Seismic imaging is a technique that uses seismic echoes to map and detect underground geological structures. The conventional seismic image has the resolution limit of λ/2, where λ is the wavelength associated with the seismic waves propagating in the subsurface. To exceed this resolution limit, this thesis develops a new imaging method using resonant multiples, which produces superresolution images with twice or even more the spatial resolution compared to the conventional primary reflection image.
A resonant multiple is defined as a seismic reflection that revisits the same subsurface location along coincident reflection raypath. This reverberated raypath is the reason for superresolution imaging because it increases the differences in reflection times associated with subtle changes in the spatial location of the reflector. For the practical implementation of superresolution imaging, I develop a poststack migration technique that first enhances the signaltonoise ratios (SNRs) of resonant multiples by a moveoutcorrection stacking method, and then migrates the poststacked resonant multiples with the associated Kirchhoff or waveequation migration formula. I show with synthetic and field data examples that the firstorder resonant multiple image has about twice the spatial resolution compared to the primary reflection image.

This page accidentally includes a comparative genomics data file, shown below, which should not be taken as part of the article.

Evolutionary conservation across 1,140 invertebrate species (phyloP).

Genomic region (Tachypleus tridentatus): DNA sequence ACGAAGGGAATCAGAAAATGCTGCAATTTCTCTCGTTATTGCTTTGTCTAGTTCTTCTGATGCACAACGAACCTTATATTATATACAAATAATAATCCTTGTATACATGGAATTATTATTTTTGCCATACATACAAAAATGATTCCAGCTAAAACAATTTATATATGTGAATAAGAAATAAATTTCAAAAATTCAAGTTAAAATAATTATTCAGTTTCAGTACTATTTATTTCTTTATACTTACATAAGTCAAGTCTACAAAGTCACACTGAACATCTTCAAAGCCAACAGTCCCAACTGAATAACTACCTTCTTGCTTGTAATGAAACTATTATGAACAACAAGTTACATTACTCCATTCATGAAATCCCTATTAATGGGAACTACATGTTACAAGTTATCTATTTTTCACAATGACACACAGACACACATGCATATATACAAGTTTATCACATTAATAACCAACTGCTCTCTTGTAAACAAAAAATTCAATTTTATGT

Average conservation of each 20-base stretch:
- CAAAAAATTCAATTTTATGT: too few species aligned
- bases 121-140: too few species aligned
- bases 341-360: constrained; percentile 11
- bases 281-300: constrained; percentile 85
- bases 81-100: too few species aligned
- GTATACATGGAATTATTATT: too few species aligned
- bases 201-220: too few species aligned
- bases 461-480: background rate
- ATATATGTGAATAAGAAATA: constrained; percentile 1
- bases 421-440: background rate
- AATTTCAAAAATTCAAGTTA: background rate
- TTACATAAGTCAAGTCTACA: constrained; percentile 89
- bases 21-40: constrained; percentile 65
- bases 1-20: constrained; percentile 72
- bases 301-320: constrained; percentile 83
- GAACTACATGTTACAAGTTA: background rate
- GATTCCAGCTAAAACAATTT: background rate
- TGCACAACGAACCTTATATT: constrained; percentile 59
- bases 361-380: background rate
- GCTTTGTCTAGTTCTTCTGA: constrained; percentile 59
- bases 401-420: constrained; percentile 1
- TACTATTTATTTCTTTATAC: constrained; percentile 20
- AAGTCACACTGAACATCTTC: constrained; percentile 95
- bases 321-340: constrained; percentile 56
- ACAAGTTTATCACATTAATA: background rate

Besides resolution, the correct estimate of the subsurface velocity is crucial for determining the correct depth of reflectors. Towards this goal, waveequation migration velocity analysis (WEMVA) is an imagedomain method which inverts for the velocity model that maximizes the similarity of common image gathers (CIGs). Conventional WEMVA based on subsurfaceoffset, angle domain or timelag CIGs requires significant computational and memory resources because it computes higher dimensional migration images in the extended image domain. To mitigate this problem, I present a new WEMVA method using planewave CIGs. Planewave CIGs reduce the computational cost and memory storage because they are directly calculated from prestack planewave migration, and the number of plane waves is often much smaller than the number of shots. In the case of an inaccurate migration velocity, the moveout of planewave CIGs is automatically picked by a semblance analysis method, which is then linked to the migration velocity update by a connective function. Numerical tests on synthetic and field datasets validate the efficiency and effectiveness of this method.
Date of Award  Aug 28 2017 

Original language  English 

Awarding Institution   Physical Science and Engineering


Supervisor  Gerard Schuster (Supervisor) 

 Superresolution
 Seismic Imaging
 Plane Wave
 Migration Velocity